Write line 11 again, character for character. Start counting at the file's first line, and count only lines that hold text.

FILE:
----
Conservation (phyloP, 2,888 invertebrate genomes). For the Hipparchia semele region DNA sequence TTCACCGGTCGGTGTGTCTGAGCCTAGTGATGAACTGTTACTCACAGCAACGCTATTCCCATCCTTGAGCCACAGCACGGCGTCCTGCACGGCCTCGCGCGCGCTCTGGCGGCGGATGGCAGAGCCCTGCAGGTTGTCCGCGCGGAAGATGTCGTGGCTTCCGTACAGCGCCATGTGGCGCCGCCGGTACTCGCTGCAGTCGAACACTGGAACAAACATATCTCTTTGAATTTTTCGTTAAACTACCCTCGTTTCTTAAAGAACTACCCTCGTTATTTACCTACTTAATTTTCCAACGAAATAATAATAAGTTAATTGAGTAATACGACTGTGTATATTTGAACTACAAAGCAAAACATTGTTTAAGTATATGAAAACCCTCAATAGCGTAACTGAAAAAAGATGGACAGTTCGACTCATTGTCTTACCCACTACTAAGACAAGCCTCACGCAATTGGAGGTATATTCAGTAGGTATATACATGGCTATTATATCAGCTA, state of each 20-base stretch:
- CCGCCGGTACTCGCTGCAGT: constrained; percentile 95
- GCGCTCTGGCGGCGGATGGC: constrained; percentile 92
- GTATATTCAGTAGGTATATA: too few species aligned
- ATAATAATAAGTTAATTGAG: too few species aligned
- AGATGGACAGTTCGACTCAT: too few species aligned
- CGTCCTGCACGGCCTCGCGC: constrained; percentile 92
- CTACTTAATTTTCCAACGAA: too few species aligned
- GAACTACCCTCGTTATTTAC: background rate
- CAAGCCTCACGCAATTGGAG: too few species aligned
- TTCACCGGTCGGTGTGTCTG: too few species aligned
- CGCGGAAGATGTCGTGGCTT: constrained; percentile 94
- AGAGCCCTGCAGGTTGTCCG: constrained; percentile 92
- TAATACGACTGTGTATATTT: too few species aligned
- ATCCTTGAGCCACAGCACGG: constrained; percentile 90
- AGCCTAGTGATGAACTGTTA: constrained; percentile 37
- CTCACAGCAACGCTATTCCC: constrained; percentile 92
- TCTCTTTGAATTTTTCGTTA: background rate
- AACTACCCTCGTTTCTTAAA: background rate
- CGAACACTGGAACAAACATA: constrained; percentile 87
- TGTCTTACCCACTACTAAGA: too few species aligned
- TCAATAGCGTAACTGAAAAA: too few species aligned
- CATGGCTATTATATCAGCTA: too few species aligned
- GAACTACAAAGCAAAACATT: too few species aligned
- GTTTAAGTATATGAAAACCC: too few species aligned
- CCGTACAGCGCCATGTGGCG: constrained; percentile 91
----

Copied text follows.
- TTCACCGGTCGGTGTGTCTG: too few species aligned